Consonant clusters

Pashto also has a liking for word-initial consonant clusters in all dialects; some hundred such clusters occurs. However consonant gemination is unknown to Pashto.[3]

Examples
Two Consonant Clusters /t̪l/, /kl/, /bl/, /ɣl/, /lm/, /nm/, /lw/, /sw/, /br/, /t̪r/, /ɣr/, /pr/, /d̪r/, /wr/, /kɽ/, , /wɽ/ /xp/, /pʃ/, /pʂ/, /xr/, /zb/, /zɽ/, /ʒb/, /d͡zm/, /md͡z/, /t͡sk/, /sk/, /sp/, /ʃp/, /ʂk/, /xk/, /ʃk/, /kʃ/, /kx/, /kʂ/, /ml/, /gr/, /gm/ and /ʐm/ etc.
Three Consonant Clusters /sxw/, /xwɽ/, /xwl/, /nɣw/ etc.

Vowels

Most dialects in Pashto have seven vowels and seven diphthongs.[4]

Front Near-front Central Back
Close i u
Mid e ə o
Open a ɑ

Waziri vowels

In Waziri dialect the [ɑ] in Standard Pashto becomes [ɔː] in Northern Waziri and [ɒː] in Southern Waziri.[5]

In Waziri dialect the stressed [o] in Standard Pashto becomes [œː] as in the word [/lor/] meaning 'sickle' becomes [/lœːr/] and [ɛː] as in the word [/oɽəˈ/] meaning 'flour' becomes [/ɛːɽəˈ/] .[6] The [o] in Standard Pashto may also become [(y)e] as in the word [/yeʒaˈ/] meaning 'shoulder' from [/ogaˈ/] or [/oʐaˈ/].[7]

Diphthongs

Front Central Back
High [uɪ]
Mid [əi] [oɪ]
Low [aɪ] and [aw] [ɑi] and [ɑw]

Orthography of diphthongs

Initial Medial Final
ای َيـ َی
əi ۍ
اوی ويـ وي
اوی ويـ وي
aw او َو َو
ɑi آي اي اي
ɑw آو او او


Diphthongs in dialects

The diphthongs varies according to dialect. The stressed diphthong [aɪ] changes to [æɪ] in the Mohmand dialect and [a] in Wanetsi. The diphthong [əi] used to indicate feminine noun gender changes to [ʌi] in the Afridi dialect (and also iyé), [i] in Wanetsi and [ʌi] in Kâkaṛi. The long diphthongs [ɑi] and [ɑw] becomes [ɑe] and [ɑo], respectively, in most Northeastern dialects.[8]

Stress

Pashto has phonemic variable stress, unique amongst Iranian languages.[9]

For instance the pronouns are differently inflected:

Pronoun Meaning Pronoun Meaning
haɤá that, he háɤa that one, he (emphatic)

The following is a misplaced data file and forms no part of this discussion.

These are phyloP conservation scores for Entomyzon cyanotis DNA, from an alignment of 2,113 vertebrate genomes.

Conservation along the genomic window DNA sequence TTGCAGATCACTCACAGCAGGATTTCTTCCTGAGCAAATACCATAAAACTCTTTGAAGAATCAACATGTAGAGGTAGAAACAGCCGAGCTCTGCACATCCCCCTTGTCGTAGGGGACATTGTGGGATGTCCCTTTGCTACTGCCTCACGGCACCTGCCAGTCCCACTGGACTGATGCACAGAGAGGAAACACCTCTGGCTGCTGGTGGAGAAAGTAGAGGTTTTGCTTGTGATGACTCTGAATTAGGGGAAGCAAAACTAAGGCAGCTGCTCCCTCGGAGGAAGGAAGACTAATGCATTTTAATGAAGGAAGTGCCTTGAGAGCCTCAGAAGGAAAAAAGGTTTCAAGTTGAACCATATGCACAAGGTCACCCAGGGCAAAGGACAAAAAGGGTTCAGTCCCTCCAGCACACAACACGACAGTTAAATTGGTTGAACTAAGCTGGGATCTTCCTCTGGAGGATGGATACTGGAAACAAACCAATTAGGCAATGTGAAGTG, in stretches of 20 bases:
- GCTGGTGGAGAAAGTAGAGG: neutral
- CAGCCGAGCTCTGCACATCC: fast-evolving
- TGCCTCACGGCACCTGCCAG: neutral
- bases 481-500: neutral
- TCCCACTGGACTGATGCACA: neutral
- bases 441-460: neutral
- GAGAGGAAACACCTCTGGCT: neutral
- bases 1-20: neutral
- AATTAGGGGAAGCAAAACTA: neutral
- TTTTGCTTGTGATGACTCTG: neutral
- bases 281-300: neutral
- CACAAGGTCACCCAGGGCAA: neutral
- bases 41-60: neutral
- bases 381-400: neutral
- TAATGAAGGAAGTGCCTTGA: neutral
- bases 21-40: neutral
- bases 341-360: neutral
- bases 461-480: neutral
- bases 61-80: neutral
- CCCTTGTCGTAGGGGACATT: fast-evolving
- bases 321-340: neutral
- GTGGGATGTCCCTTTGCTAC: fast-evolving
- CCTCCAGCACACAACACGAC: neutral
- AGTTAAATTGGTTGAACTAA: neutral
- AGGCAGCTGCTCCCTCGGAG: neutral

daɤá this, he dáɤa this one, he (emphatic)

In verbs to distinguish aspect:

Verb Meaning Verb Meaning
kẍenɑstǝ́ləm I was sitting kẍénɑstələm I sat down
ba kẍenǝ́m I shall be sitting ba kẍénəm I shall sit

In verbs to distinguish mood:

Verb Meaning Verb Meaning
pregdǝ́m I leave prégdəm that I leave

References

  1. ^ Josef Elfenbein (1997). Alan S. Kaye, ed. Phonologies of Asia and Africa: Including the Caucasus. Eisenbrauns. p. 736. ISBN 978-1-57506-019-4. 
  2. ^ Tegey, Habibullah; Robson, Barbara (1996). A Reference Grammar of Pashto (PDF). Washington: Center for Applied Linguistics. p. 15. 
  3. ^ Josef Elfenbein (1997). Alan S. Kaye, ed. Phonologies of Asia and Africa: Including the Caucasus. Eisenbrauns. p. 737. ISBN 978-1-57506-019-4. 
  4. ^ Anne Boyle David (2013). Descriptive Grammar of Pashto and Its Dialects. Walter de Gruyter. p. 11. ISBN 978-1-61451-303-2. 
  5. ^ Alan S. Kaye (1997). Phonologies of Asia and Africa: Including the Caucasus. Eisenbrauns. p. 748. ISBN 978-1-57506-019-4. 
  6. ^ Alan S. Kaye (1997). Phonologies of Asia and Africa: Including the Caucasus. Eisenbrauns. p. 748. ISBN 978-1-57506-019-4. 
  7. ^ Alan S. Kaye (1997). Phonologies of Asia and Africa: Including the Caucasus. Eisenbrauns. p. 749. ISBN 978-1-57506-019-4. 
  8. ^ Josef Elfenbein (1997). Alan S. Kaye, ed. Phonologies of Asia and Africa: Including the Caucasus. Eisenbrauns. pp. 751 to 753. ISBN 978-1-57506-019-4. 
  9. ^ Josef Elfenbein (1997). Alan S. Kaye, ed. Phonologies of Asia and Africa: Including the Caucasus. Eisenbrauns. p. 737. ISBN 978-1-57506-019-4. 
This page was last modified on 17 April 2017, at 16:20.